That night I saw Trump in my dream as a conglomerate of Hell’s lesser devils. An orgy of three contemptible rebel angels, chained to a lake of fire and plotting revenge on God. It is my theory that three specific devils—each worse than the last—have evaporated into rank steam and pooled by dubious means into Trump’s bowels. I believe that Moloch, Belial, and Beelzebub all puppet the businessman from within.
I am aware such reporting requires cold evidence, and to that I am forced to turn to the blind prophecy of John Milton, who labels Trump’s qualities as objectively devilish in Paradise Lost.
Weary of using language inaccessible to whole percentage points of a modern audience, I will clear up Milton’s elevated wordiness so that Trump supporters and critics alike can see Trump for what he is: an ex-angel who uses his own regret of turning on God to terrify men and women into seduction.
Milton starts his poem shortly after the battle in heaven, when those that revolted against God find themselves floating in a lake of fire. They construct a city named Pandemonium in Hell, and hold a meeting to decide how they may best seek revenge. It is here we might see bits of these devils bubbling up in Trump’s outrageous mannerisms as each of Satan’s leaders speaks.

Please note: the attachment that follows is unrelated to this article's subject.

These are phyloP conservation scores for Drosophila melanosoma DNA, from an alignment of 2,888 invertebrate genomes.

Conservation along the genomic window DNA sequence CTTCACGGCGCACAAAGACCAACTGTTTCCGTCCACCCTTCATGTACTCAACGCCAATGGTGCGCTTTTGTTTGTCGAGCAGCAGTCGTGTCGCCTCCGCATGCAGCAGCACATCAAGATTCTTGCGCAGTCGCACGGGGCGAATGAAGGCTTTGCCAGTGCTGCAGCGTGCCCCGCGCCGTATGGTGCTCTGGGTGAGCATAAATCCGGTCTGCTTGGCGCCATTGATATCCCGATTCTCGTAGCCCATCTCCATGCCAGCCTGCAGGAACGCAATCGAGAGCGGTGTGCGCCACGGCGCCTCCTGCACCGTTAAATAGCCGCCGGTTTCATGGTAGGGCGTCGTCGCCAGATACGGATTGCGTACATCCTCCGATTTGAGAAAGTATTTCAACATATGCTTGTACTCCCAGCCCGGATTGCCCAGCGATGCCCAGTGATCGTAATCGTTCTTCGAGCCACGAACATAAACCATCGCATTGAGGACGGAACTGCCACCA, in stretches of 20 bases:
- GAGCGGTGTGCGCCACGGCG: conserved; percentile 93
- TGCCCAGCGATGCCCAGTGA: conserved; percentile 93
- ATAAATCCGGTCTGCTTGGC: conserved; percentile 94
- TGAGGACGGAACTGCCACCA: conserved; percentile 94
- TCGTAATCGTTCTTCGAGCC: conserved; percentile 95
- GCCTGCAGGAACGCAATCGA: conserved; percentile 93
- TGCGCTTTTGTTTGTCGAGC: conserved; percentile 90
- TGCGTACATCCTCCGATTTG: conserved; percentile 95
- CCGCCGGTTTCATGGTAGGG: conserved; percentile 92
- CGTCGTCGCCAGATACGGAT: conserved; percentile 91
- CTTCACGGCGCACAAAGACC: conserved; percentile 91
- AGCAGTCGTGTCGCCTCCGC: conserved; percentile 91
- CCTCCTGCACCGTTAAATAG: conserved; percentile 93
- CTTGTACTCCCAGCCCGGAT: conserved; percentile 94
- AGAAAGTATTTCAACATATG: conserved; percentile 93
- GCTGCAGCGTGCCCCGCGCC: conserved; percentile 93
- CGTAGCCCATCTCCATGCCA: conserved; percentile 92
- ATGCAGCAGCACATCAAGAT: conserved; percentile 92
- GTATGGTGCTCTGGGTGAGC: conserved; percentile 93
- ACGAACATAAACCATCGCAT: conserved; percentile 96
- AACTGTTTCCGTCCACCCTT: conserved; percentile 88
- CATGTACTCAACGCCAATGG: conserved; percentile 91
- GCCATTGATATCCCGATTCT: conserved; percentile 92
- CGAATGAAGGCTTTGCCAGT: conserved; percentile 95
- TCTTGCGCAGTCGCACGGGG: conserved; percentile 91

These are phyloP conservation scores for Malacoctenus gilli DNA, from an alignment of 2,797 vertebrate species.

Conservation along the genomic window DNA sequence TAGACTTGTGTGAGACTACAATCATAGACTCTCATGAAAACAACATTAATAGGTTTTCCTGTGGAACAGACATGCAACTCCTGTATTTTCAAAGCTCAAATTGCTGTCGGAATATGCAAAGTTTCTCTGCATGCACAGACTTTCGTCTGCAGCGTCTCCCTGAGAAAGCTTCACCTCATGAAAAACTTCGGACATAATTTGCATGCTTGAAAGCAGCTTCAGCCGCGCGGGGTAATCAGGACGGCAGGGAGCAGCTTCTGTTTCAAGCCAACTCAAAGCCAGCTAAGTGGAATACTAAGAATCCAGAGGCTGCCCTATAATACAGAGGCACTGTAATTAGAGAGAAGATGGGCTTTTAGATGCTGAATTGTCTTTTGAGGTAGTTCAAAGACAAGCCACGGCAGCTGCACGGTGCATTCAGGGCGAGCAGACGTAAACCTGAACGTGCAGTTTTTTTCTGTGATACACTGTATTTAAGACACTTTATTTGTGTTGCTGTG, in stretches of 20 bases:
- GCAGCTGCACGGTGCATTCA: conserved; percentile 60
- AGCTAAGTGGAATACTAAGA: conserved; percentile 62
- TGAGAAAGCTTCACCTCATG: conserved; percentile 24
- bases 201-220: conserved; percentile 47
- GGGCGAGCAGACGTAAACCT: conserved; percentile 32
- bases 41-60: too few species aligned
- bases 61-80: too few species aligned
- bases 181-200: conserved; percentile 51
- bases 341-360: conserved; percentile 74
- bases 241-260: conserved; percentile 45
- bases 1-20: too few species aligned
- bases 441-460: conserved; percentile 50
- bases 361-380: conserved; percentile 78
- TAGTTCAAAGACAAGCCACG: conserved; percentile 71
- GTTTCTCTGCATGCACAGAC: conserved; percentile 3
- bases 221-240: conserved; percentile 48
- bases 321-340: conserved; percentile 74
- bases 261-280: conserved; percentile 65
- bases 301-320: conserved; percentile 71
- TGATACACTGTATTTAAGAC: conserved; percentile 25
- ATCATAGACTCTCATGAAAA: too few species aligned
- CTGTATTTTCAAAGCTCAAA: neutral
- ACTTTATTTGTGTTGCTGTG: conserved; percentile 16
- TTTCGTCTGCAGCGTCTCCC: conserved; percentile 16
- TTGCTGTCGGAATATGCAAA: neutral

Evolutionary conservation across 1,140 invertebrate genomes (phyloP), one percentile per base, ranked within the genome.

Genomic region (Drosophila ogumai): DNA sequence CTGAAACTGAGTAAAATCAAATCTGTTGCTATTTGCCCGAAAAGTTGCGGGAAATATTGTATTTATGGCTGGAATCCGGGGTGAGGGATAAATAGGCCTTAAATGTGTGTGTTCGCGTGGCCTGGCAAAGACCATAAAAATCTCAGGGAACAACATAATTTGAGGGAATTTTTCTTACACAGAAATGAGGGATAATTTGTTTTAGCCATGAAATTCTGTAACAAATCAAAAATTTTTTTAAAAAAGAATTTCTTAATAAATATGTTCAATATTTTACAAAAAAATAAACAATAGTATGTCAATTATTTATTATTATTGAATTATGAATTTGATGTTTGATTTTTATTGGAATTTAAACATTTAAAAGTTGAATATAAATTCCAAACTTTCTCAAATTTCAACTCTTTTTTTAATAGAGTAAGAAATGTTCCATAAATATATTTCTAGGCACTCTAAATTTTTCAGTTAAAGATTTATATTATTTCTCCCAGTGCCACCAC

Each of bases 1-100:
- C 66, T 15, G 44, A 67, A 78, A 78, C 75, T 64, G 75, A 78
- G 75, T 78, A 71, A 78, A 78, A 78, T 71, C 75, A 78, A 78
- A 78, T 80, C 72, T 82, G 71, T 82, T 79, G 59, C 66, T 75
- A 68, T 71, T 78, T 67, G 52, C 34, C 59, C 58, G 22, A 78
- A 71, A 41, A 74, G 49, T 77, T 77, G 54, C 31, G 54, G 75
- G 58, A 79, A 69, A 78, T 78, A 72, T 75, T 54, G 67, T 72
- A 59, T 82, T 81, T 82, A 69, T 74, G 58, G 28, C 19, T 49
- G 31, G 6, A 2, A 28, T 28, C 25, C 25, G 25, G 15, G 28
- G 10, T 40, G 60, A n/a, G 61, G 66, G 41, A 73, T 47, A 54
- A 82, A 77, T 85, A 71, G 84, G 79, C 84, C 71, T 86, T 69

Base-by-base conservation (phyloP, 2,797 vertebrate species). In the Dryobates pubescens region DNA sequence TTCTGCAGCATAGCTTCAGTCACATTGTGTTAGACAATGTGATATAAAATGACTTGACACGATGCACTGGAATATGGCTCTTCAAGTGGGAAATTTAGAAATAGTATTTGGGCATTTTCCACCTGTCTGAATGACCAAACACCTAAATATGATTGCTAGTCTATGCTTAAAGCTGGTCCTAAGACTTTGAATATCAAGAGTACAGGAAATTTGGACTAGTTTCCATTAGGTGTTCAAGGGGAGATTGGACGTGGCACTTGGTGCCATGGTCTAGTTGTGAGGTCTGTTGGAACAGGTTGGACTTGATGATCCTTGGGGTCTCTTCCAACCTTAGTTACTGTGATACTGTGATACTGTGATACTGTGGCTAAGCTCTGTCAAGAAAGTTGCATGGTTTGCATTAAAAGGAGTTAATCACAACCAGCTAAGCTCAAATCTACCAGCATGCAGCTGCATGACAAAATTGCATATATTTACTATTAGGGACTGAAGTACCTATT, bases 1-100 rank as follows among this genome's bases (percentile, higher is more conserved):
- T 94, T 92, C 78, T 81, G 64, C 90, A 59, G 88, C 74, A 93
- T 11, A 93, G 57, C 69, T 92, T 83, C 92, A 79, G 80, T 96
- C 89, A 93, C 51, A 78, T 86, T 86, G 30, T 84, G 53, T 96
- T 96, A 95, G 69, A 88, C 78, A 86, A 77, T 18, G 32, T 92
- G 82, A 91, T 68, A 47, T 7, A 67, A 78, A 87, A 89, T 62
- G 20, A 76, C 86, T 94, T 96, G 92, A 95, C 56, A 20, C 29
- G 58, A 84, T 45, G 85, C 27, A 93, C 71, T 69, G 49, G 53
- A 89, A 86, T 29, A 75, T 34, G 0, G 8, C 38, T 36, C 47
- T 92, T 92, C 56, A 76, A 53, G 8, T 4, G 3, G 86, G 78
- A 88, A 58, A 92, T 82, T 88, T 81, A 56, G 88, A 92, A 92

First goes Moloch, the bull-headed devil who demands parents sacrifice their children. He advises another war with boots on the ground (or rather, in the sky) in a mean secondary assault, even after the crushing defeat that landed him in hell in the first place. In a few words—a stupid reason to rush into combat, like pontificating on using nuclear weaponry in the Middle East, a damaging but non-fatal attack that would only serve to weaken the aggressor.
Next speaks Belial, who appears composed and fair despite his fallen state. He is described as having a tongue that drops mana (divine nutrition from God) and can “make worse appear the better reason.” This, despite everything he has to say is “false and hollow.” Sometimes, when Trump yawns, you can see Belial manipulating his tongue from behind his uvula. He speaks of dragging his feet and being as difficult as possible while serving a sentence in Hell. Every time the candidate dodges questions of his own inadequacies, he hints at battling congress—regardless of which party controls it. He’ll then blame the authority of the Republican National Committee, as he did a few days earlier at a rally in Rome, New York, quickly surpassing even Obama as their chief pain in the ass.